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Battle of Fort Sanders
November 29, 1863 Battle of Fort Sanders (earlier known as Ft. Loudon or Loudoun) Tennessee
  Lafayette McLaws
  Ambrose Burnside
  Siege of Knoxville

Early on a rainy day, Union soldiers waited in Fort Sanders for the arrival of Confederate troops, not far away. In between were barriers of telegraph wire, wrapped around trees to slow the Rebel assault and a ditch surrounding the fort.

Knoxville was a vital location for both armies. It was the shortest route from Richmond to Chattanooga via railroad. If the Confederates lost the East Tennessee city, supplies and information would have to travel a much more circuitous route through Georgia. Major General Ambrose E. Burnside [US] was determined to hold the city.

Lincoln had ordered the Union commander to liberate the pro-Union city in September, 1863 partly because it would provide a good route to Rosecrans Army of the Cumberland, then approaching North Georgia. With some 5,000 men, Burnside marched into Knoxville. Opposing Burnside was Lieutenant General James Longstreet and 20,000 Confederates recently detached from Bragg's Army of Tennessee. Union troops prepared for the approaching Confederate Army by building a string of earthen-walled forts around Knoxville.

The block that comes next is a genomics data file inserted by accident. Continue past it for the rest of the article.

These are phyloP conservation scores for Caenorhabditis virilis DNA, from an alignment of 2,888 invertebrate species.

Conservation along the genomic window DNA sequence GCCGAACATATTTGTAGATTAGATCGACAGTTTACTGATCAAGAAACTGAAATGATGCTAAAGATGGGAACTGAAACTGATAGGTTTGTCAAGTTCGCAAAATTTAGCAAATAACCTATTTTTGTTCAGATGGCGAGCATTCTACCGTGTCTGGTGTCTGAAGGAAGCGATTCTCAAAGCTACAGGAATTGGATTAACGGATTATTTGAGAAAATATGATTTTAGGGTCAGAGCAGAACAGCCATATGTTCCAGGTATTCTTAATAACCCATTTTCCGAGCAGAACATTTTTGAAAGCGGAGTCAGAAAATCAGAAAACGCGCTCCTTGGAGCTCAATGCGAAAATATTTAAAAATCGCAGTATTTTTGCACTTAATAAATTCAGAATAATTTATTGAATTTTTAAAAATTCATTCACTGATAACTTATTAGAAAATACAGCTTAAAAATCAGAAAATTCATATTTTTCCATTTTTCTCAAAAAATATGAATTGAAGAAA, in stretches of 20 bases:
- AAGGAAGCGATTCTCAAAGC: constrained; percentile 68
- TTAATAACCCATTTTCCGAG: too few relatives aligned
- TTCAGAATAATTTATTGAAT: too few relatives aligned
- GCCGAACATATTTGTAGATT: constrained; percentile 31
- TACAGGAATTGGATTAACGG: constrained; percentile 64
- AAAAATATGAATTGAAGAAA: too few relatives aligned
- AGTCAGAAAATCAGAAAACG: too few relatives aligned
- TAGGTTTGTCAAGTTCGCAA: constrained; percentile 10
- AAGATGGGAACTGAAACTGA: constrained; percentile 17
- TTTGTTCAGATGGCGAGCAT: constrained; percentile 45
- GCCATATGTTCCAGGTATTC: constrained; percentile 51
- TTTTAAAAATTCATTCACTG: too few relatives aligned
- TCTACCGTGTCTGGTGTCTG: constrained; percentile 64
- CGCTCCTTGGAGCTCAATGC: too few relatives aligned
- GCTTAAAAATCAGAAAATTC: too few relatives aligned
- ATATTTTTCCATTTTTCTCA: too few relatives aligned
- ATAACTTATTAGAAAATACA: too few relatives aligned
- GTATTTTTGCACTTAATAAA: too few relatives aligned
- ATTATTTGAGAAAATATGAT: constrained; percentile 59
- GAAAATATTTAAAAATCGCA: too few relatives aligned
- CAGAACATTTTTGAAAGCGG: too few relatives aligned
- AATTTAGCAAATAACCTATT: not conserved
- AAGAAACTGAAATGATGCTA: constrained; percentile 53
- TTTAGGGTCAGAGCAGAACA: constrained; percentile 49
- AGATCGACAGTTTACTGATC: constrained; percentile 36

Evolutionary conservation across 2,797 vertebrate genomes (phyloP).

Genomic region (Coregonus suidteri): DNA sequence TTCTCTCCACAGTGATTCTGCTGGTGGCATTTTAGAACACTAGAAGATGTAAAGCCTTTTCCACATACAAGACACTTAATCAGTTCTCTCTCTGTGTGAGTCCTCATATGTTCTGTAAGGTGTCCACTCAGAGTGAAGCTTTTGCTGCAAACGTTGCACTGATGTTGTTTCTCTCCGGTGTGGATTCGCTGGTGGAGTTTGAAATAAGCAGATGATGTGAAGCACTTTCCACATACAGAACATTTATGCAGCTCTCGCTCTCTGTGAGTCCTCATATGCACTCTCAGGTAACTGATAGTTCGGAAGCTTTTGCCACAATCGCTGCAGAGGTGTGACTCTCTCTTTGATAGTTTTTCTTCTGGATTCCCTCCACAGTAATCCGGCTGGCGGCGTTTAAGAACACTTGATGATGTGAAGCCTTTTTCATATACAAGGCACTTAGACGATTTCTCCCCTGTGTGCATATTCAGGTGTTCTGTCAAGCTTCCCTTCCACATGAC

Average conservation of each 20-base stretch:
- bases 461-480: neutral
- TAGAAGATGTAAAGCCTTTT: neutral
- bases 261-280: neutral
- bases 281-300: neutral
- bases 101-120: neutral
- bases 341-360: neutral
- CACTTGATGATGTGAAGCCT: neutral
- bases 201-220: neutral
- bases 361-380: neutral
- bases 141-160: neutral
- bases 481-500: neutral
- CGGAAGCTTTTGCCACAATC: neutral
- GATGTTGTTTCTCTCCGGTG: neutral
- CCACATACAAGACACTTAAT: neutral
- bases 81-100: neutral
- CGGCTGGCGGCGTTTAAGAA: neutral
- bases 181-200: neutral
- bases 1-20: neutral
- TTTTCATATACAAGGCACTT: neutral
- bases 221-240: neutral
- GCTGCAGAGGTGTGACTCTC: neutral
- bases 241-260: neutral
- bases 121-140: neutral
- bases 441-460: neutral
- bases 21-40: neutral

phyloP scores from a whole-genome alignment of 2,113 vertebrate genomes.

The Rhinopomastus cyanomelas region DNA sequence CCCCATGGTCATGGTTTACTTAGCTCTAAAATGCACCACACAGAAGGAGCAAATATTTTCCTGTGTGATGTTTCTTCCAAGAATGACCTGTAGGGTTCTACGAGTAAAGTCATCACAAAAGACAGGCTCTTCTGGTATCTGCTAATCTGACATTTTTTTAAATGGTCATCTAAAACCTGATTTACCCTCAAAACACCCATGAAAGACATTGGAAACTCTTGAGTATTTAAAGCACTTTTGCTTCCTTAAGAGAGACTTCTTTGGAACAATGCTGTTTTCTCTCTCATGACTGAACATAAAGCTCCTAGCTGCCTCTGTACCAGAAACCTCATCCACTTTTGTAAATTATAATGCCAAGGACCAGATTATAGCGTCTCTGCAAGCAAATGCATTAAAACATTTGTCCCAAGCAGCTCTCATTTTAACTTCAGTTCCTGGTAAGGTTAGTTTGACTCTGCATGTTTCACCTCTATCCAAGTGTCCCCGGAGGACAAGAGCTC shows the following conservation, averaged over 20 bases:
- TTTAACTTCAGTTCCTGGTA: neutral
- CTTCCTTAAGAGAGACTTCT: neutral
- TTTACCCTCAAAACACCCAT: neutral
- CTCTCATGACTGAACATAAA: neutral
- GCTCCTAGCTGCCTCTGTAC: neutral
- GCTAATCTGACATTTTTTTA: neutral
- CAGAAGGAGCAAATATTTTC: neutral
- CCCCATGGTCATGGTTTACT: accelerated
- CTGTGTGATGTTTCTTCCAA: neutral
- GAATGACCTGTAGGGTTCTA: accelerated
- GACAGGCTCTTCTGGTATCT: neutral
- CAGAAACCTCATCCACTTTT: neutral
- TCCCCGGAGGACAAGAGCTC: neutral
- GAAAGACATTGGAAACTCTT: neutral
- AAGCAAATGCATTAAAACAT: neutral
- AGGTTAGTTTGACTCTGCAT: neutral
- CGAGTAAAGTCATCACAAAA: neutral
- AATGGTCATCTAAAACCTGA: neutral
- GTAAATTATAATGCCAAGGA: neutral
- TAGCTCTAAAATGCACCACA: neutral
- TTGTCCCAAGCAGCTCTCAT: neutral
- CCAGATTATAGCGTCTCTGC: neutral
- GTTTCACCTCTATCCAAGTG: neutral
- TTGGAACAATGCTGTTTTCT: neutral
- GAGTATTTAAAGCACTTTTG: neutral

The west side of Fort Sanders was built parallel to 17th St. (near the old Kingston Road). The front stretched almost 300 feet between Laurel and Clinch Avenue. Burnside wrote, "We have a reasonable supply of ammunition, and the command is in good spirits. The officers and men have been indefatigable in their labors to make this place impregnable."

Union sharpshooters inside the fort were protected by bales of cotton placed in the top of the ramparts. Engineering officer Captain Orlando Poe used stumps to string the barrier of telegraph wire.

The first name given to these fortifications was Fort Loudon, but Poe suggested it be named for Brigadier General William Sanders, killed Nov. 19, 1863 on Kingston Pike near the Cherokee Bridge while performing rear guard duty.

A day before Longstreet ordered Lafayette McLaws to make the assualt ".. at the time appointed, and ...with a determination which will insure success." Confident of a victory in Knoxville, Rebel hopes were dashed in the early morning hours of Nov. 29. As the Confederate soldiers charged the fort, they slowed at the telegraph wire and were killed by shots from the Union Army or found themselves trapped in the ditch around the fort.

After 20 minutes Longstreet ordered McLaws to withdraw, but many of his dead and wounded remained near the fort. Burnside gave Longstreet time to pick up his dead and wounded. In all, the Confederates suffered 813 casualities. On Dec. 4 Longstreet withdrew. Knoxville remained in Union hands for the rest of the war.

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Lafayette McLaws

Battle of Fort Sanders was added in 2005

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